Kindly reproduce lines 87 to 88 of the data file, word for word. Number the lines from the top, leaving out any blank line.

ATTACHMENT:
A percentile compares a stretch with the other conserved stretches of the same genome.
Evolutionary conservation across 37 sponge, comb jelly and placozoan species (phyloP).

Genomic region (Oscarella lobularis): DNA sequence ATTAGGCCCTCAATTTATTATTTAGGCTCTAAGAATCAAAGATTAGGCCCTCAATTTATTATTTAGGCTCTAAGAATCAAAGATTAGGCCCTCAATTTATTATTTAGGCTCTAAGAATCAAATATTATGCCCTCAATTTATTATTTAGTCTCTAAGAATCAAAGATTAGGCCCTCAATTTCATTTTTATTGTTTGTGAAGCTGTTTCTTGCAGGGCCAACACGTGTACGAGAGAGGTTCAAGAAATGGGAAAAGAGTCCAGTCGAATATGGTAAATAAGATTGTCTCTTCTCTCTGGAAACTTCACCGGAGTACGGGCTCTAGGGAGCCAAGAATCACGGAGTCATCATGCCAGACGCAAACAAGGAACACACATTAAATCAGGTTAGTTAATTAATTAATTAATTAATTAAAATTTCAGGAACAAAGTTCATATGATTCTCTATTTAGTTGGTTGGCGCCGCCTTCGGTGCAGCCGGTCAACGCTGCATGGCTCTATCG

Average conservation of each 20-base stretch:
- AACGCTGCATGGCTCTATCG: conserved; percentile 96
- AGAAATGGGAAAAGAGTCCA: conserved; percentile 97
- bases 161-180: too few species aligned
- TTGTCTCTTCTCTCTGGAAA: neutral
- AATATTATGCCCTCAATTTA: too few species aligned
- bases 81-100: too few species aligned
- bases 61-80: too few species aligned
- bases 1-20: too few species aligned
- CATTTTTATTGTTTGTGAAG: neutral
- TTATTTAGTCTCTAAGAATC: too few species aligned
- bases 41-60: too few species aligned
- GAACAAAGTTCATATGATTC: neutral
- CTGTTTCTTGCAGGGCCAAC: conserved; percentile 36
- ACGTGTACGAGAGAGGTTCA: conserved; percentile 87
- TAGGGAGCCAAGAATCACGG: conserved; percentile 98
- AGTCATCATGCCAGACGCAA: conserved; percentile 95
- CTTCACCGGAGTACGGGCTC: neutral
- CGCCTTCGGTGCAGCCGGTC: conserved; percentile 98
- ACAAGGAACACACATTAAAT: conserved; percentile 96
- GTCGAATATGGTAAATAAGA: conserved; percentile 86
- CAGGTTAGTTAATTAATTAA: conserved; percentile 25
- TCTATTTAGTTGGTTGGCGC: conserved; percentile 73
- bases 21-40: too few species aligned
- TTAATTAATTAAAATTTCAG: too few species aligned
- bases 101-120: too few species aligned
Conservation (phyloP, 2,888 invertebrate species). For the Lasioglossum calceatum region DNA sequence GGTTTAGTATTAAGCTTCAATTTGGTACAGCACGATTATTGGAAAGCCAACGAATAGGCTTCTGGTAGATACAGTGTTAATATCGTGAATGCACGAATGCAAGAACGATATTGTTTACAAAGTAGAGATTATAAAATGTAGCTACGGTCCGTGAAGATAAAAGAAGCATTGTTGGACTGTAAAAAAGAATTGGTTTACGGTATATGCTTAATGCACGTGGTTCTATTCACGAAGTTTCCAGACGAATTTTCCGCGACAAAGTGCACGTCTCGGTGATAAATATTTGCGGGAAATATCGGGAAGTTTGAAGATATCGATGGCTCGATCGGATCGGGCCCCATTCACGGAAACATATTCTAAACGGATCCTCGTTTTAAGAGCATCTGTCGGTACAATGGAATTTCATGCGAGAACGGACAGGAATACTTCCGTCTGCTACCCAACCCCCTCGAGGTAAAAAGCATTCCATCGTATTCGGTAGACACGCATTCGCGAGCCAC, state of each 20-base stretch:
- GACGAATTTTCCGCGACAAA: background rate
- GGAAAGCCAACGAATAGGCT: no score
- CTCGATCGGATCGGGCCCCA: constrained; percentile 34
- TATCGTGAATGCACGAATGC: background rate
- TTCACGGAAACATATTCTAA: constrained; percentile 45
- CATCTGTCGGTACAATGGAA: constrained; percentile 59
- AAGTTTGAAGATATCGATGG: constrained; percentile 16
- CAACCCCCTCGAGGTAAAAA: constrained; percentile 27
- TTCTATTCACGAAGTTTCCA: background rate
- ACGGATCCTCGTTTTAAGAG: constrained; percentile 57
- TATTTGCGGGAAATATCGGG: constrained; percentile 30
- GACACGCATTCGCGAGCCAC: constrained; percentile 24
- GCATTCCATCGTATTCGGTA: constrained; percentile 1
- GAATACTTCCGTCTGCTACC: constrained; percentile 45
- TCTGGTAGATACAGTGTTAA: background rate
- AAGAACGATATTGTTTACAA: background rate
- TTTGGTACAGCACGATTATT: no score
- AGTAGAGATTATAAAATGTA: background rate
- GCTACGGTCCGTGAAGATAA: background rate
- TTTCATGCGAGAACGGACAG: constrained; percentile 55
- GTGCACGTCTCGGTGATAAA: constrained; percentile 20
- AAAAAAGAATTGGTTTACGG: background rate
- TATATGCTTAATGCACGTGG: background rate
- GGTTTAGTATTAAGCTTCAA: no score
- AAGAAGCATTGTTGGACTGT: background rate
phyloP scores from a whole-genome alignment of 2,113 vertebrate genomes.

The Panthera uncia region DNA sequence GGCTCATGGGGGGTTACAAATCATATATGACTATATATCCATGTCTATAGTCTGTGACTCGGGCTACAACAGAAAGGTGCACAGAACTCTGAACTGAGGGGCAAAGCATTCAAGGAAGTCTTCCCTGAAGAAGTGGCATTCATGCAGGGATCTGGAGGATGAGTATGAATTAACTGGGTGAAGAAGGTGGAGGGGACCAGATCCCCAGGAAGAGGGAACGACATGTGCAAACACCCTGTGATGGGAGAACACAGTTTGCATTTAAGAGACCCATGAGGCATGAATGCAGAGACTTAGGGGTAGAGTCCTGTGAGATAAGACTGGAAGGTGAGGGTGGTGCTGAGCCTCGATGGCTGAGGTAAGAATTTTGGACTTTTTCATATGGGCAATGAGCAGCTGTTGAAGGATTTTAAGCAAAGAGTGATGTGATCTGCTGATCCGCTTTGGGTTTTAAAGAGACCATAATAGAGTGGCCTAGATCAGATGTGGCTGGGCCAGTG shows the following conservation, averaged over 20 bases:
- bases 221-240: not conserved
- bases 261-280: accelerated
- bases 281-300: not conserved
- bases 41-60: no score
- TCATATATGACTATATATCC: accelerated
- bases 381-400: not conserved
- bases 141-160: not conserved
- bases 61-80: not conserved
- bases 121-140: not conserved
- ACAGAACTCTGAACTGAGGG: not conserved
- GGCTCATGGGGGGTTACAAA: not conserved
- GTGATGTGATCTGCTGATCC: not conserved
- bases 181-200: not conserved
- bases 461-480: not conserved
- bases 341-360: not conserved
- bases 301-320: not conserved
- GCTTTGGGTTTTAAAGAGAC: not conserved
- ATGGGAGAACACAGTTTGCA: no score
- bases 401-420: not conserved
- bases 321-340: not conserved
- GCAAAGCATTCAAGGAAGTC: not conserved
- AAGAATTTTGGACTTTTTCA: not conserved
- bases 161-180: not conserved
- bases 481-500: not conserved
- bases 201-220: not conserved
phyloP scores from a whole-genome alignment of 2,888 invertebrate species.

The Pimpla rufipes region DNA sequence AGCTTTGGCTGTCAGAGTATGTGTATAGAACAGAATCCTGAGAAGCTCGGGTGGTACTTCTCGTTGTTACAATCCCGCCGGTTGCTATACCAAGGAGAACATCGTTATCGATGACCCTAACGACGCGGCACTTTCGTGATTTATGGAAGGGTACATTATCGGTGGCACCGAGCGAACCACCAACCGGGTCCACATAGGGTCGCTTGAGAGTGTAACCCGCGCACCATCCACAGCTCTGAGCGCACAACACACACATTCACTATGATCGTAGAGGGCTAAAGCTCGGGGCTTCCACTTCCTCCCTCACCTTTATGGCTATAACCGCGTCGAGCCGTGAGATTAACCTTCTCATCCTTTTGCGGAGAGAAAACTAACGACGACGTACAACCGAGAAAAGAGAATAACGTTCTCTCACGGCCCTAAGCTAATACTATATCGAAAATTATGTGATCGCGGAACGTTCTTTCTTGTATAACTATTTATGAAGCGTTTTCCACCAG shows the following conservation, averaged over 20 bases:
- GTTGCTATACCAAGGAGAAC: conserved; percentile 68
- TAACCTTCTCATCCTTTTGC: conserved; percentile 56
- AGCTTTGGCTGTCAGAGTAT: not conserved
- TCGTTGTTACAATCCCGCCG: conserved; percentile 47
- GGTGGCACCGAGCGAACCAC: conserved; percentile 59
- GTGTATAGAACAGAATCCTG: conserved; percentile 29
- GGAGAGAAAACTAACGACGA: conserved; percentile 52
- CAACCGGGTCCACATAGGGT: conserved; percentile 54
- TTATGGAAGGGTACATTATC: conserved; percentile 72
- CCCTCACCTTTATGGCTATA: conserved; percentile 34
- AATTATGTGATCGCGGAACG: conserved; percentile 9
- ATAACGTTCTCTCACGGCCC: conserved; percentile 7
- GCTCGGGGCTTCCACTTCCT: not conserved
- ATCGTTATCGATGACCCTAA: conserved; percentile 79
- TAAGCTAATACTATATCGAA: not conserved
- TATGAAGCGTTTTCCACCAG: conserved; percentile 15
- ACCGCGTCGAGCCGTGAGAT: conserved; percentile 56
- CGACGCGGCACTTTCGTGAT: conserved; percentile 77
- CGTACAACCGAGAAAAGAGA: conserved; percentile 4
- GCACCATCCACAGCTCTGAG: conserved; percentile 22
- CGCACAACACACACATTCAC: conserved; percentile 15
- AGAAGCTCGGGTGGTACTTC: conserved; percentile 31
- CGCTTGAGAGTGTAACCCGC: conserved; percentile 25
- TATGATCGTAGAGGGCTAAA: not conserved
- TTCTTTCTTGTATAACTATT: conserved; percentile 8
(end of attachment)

- AGCTTTGGCTGTCAGAGTAT: not conserved
- TCGTTGTTACAATCCCGCCG: conserved; percentile 47